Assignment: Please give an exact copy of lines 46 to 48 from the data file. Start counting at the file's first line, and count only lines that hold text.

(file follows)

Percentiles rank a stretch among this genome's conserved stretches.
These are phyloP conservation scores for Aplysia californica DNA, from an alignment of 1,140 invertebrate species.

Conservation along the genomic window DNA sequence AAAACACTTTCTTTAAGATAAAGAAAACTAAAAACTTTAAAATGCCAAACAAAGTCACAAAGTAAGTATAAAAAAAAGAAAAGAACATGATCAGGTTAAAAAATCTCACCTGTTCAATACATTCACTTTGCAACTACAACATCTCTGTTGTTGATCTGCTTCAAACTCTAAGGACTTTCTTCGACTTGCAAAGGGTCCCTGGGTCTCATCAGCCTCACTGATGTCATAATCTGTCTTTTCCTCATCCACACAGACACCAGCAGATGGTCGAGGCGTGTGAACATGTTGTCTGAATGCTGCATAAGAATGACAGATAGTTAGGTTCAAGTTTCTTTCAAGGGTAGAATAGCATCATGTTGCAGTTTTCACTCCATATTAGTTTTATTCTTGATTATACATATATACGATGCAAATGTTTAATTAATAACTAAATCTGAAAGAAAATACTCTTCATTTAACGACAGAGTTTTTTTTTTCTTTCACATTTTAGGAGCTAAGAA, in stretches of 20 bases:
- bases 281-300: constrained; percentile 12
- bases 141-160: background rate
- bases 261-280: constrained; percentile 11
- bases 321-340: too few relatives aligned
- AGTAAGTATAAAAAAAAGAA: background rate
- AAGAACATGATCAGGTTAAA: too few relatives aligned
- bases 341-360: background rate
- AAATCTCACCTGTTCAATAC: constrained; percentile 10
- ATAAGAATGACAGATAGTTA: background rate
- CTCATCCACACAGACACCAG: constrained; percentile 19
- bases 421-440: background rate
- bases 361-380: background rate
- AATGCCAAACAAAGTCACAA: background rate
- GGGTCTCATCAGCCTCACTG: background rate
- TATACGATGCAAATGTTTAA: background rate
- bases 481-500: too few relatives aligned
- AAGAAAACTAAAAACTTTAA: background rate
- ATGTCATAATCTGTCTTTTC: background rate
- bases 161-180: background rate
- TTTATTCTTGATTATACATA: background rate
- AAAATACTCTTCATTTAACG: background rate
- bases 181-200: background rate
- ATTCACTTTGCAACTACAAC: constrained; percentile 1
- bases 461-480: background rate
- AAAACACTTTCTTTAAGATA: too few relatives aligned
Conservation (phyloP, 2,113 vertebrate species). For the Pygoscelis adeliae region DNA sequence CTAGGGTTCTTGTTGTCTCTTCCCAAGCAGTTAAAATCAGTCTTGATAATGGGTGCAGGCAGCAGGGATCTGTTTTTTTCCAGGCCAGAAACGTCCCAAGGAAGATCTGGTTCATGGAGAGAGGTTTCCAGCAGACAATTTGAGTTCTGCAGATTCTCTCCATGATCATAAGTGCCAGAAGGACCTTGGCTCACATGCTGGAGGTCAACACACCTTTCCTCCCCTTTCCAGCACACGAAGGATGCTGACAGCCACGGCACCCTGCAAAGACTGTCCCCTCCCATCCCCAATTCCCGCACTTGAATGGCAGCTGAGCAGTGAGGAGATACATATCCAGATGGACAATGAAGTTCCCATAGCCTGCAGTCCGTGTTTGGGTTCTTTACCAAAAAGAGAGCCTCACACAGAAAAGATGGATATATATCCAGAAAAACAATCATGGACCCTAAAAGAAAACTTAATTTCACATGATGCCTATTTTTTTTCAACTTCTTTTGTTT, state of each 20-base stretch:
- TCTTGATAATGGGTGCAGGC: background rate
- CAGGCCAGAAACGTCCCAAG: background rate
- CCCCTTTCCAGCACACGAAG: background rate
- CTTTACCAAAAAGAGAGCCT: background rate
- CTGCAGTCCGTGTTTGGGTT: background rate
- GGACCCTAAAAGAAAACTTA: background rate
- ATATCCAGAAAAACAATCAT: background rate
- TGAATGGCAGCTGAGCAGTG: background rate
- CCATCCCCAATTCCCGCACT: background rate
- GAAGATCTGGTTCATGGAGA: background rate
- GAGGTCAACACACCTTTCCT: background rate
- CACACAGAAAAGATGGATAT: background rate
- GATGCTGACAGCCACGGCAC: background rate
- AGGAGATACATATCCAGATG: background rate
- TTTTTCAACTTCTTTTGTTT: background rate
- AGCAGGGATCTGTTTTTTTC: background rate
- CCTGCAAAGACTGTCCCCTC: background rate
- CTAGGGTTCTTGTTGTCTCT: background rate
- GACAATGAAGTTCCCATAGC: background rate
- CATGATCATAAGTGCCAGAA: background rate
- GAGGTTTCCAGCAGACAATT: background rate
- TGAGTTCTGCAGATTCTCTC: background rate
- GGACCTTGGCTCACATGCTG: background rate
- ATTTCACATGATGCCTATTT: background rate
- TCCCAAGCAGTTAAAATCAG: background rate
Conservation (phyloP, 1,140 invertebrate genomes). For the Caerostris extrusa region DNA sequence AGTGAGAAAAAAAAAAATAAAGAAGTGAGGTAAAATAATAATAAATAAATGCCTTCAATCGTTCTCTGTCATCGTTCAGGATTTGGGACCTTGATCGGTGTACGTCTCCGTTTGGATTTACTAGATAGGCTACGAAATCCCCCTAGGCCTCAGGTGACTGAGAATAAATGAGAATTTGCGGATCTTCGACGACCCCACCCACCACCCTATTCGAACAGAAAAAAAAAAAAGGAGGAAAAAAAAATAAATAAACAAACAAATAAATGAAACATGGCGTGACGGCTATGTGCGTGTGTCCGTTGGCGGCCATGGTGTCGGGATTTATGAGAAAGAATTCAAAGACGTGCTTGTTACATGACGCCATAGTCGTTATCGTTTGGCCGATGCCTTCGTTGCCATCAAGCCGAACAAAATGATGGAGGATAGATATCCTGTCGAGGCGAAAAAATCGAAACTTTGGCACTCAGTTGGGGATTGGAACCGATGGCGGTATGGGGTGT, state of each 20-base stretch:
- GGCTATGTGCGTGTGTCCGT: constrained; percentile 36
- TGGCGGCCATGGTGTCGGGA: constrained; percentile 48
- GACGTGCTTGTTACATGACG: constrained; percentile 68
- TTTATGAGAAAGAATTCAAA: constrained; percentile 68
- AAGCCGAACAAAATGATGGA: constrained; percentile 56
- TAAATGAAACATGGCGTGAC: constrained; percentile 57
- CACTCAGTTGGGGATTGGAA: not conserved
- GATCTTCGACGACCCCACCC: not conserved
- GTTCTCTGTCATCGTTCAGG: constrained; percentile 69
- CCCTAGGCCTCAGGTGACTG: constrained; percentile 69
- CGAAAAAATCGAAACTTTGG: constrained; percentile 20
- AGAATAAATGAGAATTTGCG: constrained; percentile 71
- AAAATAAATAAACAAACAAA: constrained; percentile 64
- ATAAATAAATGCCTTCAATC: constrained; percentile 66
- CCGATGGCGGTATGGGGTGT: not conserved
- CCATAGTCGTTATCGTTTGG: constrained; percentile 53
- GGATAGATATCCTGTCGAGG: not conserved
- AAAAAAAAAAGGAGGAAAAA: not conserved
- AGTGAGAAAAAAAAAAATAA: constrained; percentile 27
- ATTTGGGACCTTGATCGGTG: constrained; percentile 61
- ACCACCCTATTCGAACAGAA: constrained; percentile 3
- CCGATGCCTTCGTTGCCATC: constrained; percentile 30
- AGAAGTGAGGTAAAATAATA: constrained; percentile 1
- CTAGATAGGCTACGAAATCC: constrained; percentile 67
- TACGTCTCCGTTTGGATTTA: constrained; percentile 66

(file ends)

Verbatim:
- CCTGCAAAGACTGTCCCCTC: background rate
- CTAGGGTTCTTGTTGTCTCT: background rate
- GACAATGAAGTTCCCATAGC: background rate